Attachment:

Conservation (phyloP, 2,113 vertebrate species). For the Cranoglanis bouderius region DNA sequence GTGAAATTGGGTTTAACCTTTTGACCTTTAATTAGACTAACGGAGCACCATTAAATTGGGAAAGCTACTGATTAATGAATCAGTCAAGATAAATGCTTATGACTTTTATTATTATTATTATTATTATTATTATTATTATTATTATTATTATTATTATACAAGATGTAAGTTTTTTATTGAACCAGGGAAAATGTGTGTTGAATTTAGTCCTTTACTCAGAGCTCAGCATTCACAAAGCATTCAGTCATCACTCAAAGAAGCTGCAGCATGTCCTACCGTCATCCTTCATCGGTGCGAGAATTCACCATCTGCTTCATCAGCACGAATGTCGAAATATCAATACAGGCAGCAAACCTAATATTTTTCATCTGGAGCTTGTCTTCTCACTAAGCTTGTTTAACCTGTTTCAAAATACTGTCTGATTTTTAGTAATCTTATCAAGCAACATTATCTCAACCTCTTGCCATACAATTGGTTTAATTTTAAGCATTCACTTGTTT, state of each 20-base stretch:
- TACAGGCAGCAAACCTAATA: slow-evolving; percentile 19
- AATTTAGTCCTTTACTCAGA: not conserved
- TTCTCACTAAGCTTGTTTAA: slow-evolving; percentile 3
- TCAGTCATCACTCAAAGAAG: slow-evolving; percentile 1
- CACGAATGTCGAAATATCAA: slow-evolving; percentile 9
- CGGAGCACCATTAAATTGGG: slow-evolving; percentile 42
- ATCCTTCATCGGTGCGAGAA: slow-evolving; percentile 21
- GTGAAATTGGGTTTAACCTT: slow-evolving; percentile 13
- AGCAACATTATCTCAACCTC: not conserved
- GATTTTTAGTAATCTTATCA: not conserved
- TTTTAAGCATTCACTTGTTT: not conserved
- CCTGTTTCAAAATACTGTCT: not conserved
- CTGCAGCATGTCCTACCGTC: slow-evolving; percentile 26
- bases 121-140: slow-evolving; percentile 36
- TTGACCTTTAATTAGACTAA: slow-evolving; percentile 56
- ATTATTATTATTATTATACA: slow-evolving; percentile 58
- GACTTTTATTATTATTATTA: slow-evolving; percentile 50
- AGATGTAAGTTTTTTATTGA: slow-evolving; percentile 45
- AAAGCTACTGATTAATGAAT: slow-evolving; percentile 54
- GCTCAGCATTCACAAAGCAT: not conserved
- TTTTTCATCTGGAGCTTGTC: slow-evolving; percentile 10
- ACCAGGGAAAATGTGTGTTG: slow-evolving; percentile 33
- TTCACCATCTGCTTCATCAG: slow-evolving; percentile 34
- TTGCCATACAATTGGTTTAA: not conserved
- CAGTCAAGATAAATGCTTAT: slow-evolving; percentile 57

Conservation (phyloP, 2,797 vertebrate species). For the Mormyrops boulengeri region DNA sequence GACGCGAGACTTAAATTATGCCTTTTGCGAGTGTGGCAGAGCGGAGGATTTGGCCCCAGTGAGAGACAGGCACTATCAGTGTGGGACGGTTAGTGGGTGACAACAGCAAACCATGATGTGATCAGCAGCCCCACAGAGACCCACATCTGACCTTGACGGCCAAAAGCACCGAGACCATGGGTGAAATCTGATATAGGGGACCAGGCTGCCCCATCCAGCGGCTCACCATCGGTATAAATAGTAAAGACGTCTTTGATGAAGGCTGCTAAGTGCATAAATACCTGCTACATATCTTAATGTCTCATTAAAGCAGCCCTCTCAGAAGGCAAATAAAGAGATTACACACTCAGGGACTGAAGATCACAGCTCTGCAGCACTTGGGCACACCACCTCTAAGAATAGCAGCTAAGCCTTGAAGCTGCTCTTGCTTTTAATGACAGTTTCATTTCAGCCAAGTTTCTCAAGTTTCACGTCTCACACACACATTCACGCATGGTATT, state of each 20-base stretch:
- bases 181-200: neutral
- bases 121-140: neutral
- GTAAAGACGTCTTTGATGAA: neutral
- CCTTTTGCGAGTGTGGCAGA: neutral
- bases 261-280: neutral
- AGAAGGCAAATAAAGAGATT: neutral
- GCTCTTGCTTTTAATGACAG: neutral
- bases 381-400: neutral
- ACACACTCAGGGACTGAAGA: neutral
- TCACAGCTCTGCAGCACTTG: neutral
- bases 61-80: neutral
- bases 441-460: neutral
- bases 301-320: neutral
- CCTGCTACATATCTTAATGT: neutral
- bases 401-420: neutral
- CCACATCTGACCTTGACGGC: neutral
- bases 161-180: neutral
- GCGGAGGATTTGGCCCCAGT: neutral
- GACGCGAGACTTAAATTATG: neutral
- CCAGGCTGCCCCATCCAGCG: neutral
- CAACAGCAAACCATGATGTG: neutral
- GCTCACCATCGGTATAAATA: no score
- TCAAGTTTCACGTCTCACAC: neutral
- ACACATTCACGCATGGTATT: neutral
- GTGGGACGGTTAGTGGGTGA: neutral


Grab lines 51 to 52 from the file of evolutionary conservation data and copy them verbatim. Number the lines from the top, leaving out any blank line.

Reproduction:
- ACACATTCACGCATGGTATT: neutral
- GTGGGACGGTTAGTGGGTGA: neutral